I just wanted to say thanks to everyone who has contacted me in response to
my post last week. It is really encouraging to see such a high level of
interest in our proposed project -- definitely enough for us to start
moving forward to the next stage.
If anyone else is still keen to be involved in the project but hasn't got
around to getting in touch yet, don't worry -- there's plenty of room for
more collaborators to come on board :)
On Fri, Nov 3, 2017 at 2:21 PM, Shane Alcock <shane.alcock(a)waikato.ac.nz>
A couple of months back, there was a discussion on this list about the
ETSI standard for lawful intercept and the lack of available open source
implementations of the standard.
After some preliminary research and consultation with a handful of
operators, WAND (and myself in particular) are putting together a proposal
to develop an ETSI-compliant lawful intercept software tool, provided that
this is still something that will be of use to people in the NZNOG
We propose that the resulting software will be open-source and freely
available to anyone, but that anyone who wants to see this project progress
quickly should consider chipping in some funding to help cover the cost of
having a dedicated programmer working on this for ~10-20 hours a week. The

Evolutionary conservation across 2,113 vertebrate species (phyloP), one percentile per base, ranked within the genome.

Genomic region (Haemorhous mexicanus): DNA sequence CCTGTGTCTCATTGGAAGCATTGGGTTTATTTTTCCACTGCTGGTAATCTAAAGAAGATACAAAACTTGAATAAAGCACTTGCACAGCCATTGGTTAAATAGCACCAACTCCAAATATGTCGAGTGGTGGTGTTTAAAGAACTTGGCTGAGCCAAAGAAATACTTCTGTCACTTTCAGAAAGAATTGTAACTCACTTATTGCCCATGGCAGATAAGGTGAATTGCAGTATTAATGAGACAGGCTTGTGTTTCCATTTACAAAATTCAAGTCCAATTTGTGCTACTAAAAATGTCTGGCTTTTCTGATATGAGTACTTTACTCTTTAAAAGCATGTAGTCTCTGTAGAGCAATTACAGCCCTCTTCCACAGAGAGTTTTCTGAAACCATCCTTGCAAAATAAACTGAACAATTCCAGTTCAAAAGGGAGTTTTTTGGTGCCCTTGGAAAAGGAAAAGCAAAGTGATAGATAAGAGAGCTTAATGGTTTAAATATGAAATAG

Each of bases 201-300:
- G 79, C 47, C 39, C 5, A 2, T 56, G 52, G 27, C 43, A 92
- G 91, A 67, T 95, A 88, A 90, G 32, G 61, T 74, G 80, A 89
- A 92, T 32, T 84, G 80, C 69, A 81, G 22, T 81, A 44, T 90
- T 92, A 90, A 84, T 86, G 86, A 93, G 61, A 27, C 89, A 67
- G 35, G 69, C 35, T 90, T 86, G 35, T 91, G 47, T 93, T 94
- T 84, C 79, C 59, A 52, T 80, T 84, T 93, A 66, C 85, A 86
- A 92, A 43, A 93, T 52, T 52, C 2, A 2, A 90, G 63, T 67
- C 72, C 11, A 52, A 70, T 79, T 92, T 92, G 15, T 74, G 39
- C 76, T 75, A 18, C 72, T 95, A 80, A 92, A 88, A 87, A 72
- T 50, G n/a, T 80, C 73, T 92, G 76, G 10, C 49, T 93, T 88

total funding pool doesn't need to be overly large: I am confident we will
need much less than some of the numbers I've been hearing as the likely
cost of a single piece of ETSI-compliant vendor kit.
Of course, anyone who is providing funding would be consulted during the
development process to ensure that the resulting software will be
compatible with their particular network configuration.
For now, I'd be interested in hearing from anyone who would like to use
this software, regardless of whether you are able to fund the development
or not. Replies can be on or off list.
If we get enough interest, we would be looking at holding a meeting with
anyone interested in funding later on this month (probably in Hamilton) to
discuss the requirements for the software and how the funding model is
going to work. The goal is to try and have the software in a deployable
state (including being signed-off by police as being compliant) by April.
I'm happy to take further questions or comments, either on or off list.
University of Waikato